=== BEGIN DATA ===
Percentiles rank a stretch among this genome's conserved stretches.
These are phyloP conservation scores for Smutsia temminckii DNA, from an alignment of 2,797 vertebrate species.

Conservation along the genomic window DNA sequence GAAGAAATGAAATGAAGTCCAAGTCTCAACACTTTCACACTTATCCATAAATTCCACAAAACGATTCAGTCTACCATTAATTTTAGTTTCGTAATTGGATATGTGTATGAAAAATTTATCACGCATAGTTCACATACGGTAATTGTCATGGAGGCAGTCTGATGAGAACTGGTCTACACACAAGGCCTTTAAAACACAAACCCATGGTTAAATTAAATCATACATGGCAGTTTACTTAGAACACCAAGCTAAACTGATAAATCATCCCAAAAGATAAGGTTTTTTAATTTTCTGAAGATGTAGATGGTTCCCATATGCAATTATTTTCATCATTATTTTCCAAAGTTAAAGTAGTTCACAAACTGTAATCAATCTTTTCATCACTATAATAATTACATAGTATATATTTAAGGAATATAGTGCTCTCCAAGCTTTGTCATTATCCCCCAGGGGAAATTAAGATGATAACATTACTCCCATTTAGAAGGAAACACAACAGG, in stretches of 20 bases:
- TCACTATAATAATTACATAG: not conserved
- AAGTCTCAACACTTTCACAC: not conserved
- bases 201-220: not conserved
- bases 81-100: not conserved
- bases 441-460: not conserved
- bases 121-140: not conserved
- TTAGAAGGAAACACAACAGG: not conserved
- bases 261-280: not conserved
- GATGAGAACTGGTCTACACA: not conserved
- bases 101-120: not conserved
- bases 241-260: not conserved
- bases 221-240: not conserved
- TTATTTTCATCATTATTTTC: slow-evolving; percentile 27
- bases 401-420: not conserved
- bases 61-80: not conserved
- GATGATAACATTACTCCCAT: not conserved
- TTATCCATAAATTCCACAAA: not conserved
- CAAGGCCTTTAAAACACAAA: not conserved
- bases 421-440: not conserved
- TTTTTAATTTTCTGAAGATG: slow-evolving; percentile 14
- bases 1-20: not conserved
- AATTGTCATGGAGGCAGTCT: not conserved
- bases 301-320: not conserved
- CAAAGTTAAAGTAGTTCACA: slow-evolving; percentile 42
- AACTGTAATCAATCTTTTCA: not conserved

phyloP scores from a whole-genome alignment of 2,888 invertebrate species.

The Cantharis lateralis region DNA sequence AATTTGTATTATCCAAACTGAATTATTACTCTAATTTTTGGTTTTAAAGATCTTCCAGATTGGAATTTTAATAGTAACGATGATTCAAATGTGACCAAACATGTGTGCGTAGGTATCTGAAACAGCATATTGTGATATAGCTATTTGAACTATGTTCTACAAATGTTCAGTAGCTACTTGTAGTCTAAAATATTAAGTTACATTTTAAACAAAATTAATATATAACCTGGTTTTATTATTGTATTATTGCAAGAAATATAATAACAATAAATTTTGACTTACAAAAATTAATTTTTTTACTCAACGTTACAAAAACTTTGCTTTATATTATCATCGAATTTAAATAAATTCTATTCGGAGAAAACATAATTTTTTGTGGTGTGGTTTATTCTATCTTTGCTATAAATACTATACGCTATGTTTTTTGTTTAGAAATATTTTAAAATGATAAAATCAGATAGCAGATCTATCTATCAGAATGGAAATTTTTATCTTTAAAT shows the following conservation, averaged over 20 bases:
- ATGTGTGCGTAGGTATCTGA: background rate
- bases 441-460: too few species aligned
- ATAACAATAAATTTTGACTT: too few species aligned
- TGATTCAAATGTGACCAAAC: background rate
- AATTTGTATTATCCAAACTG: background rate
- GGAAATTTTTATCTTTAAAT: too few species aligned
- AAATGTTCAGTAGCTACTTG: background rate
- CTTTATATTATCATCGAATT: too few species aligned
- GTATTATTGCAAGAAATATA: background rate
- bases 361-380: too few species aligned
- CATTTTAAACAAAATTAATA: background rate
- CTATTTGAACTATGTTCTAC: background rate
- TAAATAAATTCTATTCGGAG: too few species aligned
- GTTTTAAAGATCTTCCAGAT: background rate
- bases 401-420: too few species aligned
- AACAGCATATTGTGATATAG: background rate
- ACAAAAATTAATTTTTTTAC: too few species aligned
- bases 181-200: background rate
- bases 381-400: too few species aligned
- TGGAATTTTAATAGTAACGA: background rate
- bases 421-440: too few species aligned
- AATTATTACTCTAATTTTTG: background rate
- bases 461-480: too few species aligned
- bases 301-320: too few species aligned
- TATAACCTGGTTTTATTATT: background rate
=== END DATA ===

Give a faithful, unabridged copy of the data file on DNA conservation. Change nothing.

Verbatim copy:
Percentiles rank a stretch among this genome's conserved stretches.
These are phyloP conservation scores for Smutsia temminckii DNA, from an alignment of 2,797 vertebrate species.

Conservation along the genomic window DNA sequence GAAGAAATGAAATGAAGTCCAAGTCTCAACACTTTCACACTTATCCATAAATTCCACAAAACGATTCAGTCTACCATTAATTTTAGTTTCGTAATTGGATATGTGTATGAAAAATTTATCACGCATAGTTCACATACGGTAATTGTCATGGAGGCAGTCTGATGAGAACTGGTCTACACACAAGGCCTTTAAAACACAAACCCATGGTTAAATTAAATCATACATGGCAGTTTACTTAGAACACCAAGCTAAACTGATAAATCATCCCAAAAGATAAGGTTTTTTAATTTTCTGAAGATGTAGATGGTTCCCATATGCAATTATTTTCATCATTATTTTCCAAAGTTAAAGTAGTTCACAAACTGTAATCAATCTTTTCATCACTATAATAATTACATAGTATATATTTAAGGAATATAGTGCTCTCCAAGCTTTGTCATTATCCCCCAGGGGAAATTAAGATGATAACATTACTCCCATTTAGAAGGAAACACAACAGG, in stretches of 20 bases:
- TCACTATAATAATTACATAG: not conserved
- AAGTCTCAACACTTTCACAC: not conserved
- bases 201-220: not conserved
- bases 81-100: not conserved
- bases 441-460: not conserved
- bases 121-140: not conserved
- TTAGAAGGAAACACAACAGG: not conserved
- bases 261-280: not conserved
- GATGAGAACTGGTCTACACA: not conserved
- bases 101-120: not conserved
- bases 241-260: not conserved
- bases 221-240: not conserved
- TTATTTTCATCATTATTTTC: slow-evolving; percentile 27
- bases 401-420: not conserved
- bases 61-80: not conserved
- GATGATAACATTACTCCCAT: not conserved
- TTATCCATAAATTCCACAAA: not conserved
- CAAGGCCTTTAAAACACAAA: not conserved
- bases 421-440: not conserved
- TTTTTAATTTTCTGAAGATG: slow-evolving; percentile 14
- bases 1-20: not conserved
- AATTGTCATGGAGGCAGTCT: not conserved
- bases 301-320: not conserved
- CAAAGTTAAAGTAGTTCACA: slow-evolving; percentile 42
- AACTGTAATCAATCTTTTCA: not conserved

phyloP scores from a whole-genome alignment of 2,888 invertebrate species.

The Cantharis lateralis region DNA sequence AATTTGTATTATCCAAACTGAATTATTACTCTAATTTTTGGTTTTAAAGATCTTCCAGATTGGAATTTTAATAGTAACGATGATTCAAATGTGACCAAACATGTGTGCGTAGGTATCTGAAACAGCATATTGTGATATAGCTATTTGAACTATGTTCTACAAATGTTCAGTAGCTACTTGTAGTCTAAAATATTAAGTTACATTTTAAACAAAATTAATATATAACCTGGTTTTATTATTGTATTATTGCAAGAAATATAATAACAATAAATTTTGACTTACAAAAATTAATTTTTTTACTCAACGTTACAAAAACTTTGCTTTATATTATCATCGAATTTAAATAAATTCTATTCGGAGAAAACATAATTTTTTGTGGTGTGGTTTATTCTATCTTTGCTATAAATACTATACGCTATGTTTTTTGTTTAGAAATATTTTAAAATGATAAAATCAGATAGCAGATCTATCTATCAGAATGGAAATTTTTATCTTTAAAT shows the following conservation, averaged over 20 bases:
- ATGTGTGCGTAGGTATCTGA: background rate
- bases 441-460: too few species aligned
- ATAACAATAAATTTTGACTT: too few species aligned
- TGATTCAAATGTGACCAAAC: background rate
- AATTTGTATTATCCAAACTG: background rate
- GGAAATTTTTATCTTTAAAT: too few species aligned
- AAATGTTCAGTAGCTACTTG: background rate
- CTTTATATTATCATCGAATT: too few species aligned
- GTATTATTGCAAGAAATATA: background rate
- bases 361-380: too few species aligned
- CATTTTAAACAAAATTAATA: background rate
- CTATTTGAACTATGTTCTAC: background rate
- TAAATAAATTCTATTCGGAG: too few species aligned
- GTTTTAAAGATCTTCCAGAT: background rate
- bases 401-420: too few species aligned
- AACAGCATATTGTGATATAG: background rate
- ACAAAAATTAATTTTTTTAC: too few species aligned
- bases 181-200: background rate
- bases 381-400: too few species aligned
- TGGAATTTTAATAGTAACGA: background rate
- bases 421-440: too few species aligned
- AATTATTACTCTAATTTTTG: background rate
- bases 461-480: too few species aligned
- bases 301-320: too few species aligned
- TATAACCTGGTTTTATTATT: background rate